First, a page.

Plot summary (from the publisher): The novel that introduced Elvis Cole, L.A. Private Eye and his partner, Joe Pike.
Ellen Lang walks into Cole’s Disney-Deco office and hires Elvis to find her missing husband and son. Elvis and Joe’s search through Hollywood leads them to a world of drugs, sex, and murder.
Warning: Spoilers below!
- Joe Pike seems like a pretty cool character. Silent and strong taken to the extreme, for sure, but for some reason he came off as less of a caricature than Elvis. I think he’ll end up being the star in this partnership.
- This was not a bad first entry for a series. From what I understand, the last Cole/Pike book was published in 2011 (this one hit the shelves in 1988), which is a good, long run for a series. I could definitely see the potential in this one.
- The story was pretty straightforward and easy to follow. The author didn’t try to fill the book with twists and turns just for the sake of having a labyrinthine plot. Sometimes simple is better.
- This was a very quick and mostly enjoyable read with only a few slow spots along the way.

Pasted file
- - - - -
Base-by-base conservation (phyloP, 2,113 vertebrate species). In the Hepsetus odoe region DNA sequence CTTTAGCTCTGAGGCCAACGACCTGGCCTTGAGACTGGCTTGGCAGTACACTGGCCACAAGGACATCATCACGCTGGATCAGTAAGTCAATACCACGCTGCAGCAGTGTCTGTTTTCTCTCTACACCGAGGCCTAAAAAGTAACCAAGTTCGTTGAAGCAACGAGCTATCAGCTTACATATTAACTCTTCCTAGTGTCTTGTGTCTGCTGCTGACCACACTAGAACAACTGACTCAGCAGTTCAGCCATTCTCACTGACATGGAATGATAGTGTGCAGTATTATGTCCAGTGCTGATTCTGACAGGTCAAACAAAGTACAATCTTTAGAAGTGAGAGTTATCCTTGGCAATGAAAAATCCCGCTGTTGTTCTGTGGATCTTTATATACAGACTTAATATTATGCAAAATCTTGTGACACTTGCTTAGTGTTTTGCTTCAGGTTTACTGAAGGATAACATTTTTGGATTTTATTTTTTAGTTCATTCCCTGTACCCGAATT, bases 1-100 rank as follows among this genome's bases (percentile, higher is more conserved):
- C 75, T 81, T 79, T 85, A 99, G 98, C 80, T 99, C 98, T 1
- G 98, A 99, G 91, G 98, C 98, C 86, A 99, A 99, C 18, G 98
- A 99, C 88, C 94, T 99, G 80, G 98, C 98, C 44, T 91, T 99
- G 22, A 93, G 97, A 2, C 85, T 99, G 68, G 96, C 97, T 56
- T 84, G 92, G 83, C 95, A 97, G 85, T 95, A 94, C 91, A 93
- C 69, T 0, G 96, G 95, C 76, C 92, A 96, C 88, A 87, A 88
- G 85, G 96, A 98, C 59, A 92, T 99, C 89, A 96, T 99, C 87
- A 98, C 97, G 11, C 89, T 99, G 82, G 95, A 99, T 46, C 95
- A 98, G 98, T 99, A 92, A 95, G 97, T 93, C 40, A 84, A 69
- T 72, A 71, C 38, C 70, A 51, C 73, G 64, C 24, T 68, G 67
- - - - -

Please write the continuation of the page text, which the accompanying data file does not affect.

- It felt like the author was trying too hard to go for humor. Elvis’s near nonstop smart-ass act reminded me of Myron Bolitar, though I know Crais’s character predates Coben’s. All I mean here is that I’ve read too many books with these types of guys to be impressed by what a wit Elvis is.
- What was the point of having Elvis sleep with both Ellen Lang AND her best friend Janet Simon? Was that just so readers could see that his “Hound Dog” nickname from Poitras was deserved? And of course there were zero ramifications for these actions, making the scenes even more pointless.
- This book felt pretty dated, which I guess shouldn’t be a surprise given the fact that it was written 25 years ago. Still, the references to things like “finding a phone”, typing a document on a typewriter, and John Cassavetes were somewhat jarring.
The Monkey’s Raincoat serves as a nice introduction to P.I. Elvis Cole and his partner Joe Pike. The characters were tolerable and the plot, though not very original, was a sufficiently interesting backdrop that allows the reader to observe Cole and Pike in their element. I give this book 3 stars out of 5.